forms of life—will not even be able to survive here anymore.  Just look at Venus with its atmosphere full of carbon
dioxide.  Life can’t exist there, and if we keep doing what we’re doing there’s absolutely no guarantee that Earth
won’t turn into a smouldering cauldron just like it.  Billions of years of beautiful oceans, rivers, and a fantastic
variety of living, breathing, miraculous creatures including human beings…and then Western civilization comes
along, invents the steam engine, and in just a few centuries it’s all completely wiped away.  There have been five
mass extinctions on this planet before.  We are now causing the sixth.  Will this one be the last?

Personally, I sincerely hope not.  If not for our sake, at least for all those other creatures that might have been able
to survive on this planet had it not been for us.  And personally, I’d also hope that the planet will still be able to
us once it’s all over.  I may hate the societies that human beings are currently trapped in, but I don’t hate
human beings.  Thanks to civilization we’re all fucking insane, but if the beast is gone and we’re once again living
in small tribes in harmony with the land and the creatures we share it with, each of us with the potential for true
significance in our own small communities (as opposed to being doomed to total insignificance in the monstrous
world-community we’re building now) and we are all blessed with the true experiences of love, family, and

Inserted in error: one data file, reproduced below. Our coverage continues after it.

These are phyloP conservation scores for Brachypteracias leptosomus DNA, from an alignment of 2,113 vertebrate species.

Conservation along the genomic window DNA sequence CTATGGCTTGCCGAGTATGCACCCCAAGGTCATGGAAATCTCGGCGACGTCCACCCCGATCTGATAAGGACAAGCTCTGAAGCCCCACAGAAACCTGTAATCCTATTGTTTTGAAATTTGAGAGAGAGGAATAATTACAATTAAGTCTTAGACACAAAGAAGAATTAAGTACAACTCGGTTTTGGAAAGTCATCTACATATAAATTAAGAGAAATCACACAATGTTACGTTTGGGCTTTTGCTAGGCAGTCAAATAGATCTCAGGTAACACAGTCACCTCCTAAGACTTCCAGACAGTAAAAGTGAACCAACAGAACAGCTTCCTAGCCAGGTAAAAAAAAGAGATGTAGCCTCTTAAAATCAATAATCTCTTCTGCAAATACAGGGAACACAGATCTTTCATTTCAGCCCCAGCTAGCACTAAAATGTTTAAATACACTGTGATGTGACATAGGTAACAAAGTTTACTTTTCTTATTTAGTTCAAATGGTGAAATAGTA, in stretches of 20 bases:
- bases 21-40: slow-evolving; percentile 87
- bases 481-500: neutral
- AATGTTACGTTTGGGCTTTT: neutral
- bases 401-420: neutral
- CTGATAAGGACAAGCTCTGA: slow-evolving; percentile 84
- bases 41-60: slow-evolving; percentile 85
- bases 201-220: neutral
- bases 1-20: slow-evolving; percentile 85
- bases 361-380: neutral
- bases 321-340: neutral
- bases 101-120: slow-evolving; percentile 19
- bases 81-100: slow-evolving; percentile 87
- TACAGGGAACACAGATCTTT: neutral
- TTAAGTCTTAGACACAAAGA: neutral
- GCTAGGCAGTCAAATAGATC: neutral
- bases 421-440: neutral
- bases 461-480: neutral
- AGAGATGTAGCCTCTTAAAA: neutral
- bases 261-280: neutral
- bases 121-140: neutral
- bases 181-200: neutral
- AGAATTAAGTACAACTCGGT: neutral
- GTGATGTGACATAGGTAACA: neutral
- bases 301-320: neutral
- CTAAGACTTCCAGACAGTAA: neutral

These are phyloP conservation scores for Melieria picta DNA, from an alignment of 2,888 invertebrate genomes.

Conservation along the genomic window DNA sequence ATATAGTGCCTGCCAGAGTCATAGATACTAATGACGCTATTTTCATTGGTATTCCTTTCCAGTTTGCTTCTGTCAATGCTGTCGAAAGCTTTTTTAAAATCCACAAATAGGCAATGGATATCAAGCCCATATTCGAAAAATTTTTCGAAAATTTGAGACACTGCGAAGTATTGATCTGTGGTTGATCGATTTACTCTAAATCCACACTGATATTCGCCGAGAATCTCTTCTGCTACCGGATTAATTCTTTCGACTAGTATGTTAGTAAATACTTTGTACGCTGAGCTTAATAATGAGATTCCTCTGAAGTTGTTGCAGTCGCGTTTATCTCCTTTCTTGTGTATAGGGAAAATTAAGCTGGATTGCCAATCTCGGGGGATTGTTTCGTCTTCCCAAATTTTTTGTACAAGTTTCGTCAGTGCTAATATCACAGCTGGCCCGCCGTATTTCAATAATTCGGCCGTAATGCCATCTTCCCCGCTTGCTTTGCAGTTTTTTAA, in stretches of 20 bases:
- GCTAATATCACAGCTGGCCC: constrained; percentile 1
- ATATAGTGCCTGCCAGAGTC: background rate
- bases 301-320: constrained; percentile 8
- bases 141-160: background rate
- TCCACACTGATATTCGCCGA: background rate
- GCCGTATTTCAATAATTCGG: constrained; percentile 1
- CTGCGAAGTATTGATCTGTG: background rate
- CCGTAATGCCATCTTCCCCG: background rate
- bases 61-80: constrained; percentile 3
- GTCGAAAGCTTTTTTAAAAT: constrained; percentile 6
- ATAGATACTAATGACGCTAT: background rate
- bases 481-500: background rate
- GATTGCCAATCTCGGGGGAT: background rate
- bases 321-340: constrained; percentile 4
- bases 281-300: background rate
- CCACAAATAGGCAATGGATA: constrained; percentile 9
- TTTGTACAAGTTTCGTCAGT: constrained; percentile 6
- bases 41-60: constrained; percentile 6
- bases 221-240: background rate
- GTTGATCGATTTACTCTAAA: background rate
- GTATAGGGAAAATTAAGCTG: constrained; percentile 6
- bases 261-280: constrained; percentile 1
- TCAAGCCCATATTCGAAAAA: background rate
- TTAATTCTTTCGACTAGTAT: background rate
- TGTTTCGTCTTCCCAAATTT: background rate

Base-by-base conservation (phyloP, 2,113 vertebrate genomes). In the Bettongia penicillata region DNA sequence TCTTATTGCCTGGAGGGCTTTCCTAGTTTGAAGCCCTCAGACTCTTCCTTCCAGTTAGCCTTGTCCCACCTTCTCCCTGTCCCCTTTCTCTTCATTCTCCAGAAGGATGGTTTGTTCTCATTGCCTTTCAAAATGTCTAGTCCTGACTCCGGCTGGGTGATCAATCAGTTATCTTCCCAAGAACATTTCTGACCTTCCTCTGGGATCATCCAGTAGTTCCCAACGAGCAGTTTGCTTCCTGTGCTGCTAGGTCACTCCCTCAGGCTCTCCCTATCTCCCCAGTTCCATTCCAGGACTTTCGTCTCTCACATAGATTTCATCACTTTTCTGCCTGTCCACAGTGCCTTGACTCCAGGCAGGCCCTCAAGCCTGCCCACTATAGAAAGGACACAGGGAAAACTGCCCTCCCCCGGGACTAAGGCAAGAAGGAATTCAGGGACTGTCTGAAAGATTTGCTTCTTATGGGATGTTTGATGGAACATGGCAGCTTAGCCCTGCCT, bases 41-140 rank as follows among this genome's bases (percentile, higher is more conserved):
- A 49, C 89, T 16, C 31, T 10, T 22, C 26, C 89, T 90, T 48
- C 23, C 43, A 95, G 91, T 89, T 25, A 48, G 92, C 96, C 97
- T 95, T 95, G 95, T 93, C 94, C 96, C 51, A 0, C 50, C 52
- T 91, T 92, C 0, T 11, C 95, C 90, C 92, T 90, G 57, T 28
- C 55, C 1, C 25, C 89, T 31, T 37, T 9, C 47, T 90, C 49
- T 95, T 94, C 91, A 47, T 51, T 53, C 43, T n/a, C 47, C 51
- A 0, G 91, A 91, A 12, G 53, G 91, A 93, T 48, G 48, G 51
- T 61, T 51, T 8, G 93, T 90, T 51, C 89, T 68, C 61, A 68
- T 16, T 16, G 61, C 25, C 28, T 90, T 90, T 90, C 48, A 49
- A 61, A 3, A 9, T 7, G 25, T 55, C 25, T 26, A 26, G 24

tradition—I think human beings can be downright lovely people.  Just look at all the wonderful art that we’ve
produced.  Pink Floyd alone is worth the entire three million years of human existence.

And finally, I must confess that a big part of the reason I don’t want to see humanity go is that some of us are just
too damned beautiful to go extinct.  Sorry, but there’s nothing in the universe more lovely to me than a human
woman, and it makes me very sad to think that if we keep killing the planet like we’re doing, the next century may
see the birth of the last human woman to exist in the universe.  And without women, the universe is just a cold,
desolate, worthless place as far as I’m concerned.

But it wouldn’t really matter, would it?  A human woman is only going to be beautiful in the eyes of another
human, and if there are no humans at all there’s no real loss to the universe anyway, is there?  The world will keep
on circling the sun, even if there’s nobody on board for the ride.  The moon will keep on shining even if there’s
nothing down here to appreciate it.  The universe will just keep on expanding and expanding and the Brahman will
continue dreaming until the yin yields to yang and it’s time for the next period of rest.  Then the whole cosmic
drama will start all over again, and should something like humanity somehow find a place somewhere in these new
cosmos, they may then have the chance to avoid the mistakes we made this time…

Or…we can avoid them
this time….We just have to face the reality, as frightening as it may be, and figure out
what to
do about it.  This is the End.  But is this the End?
The End
Kem Stone - December 2007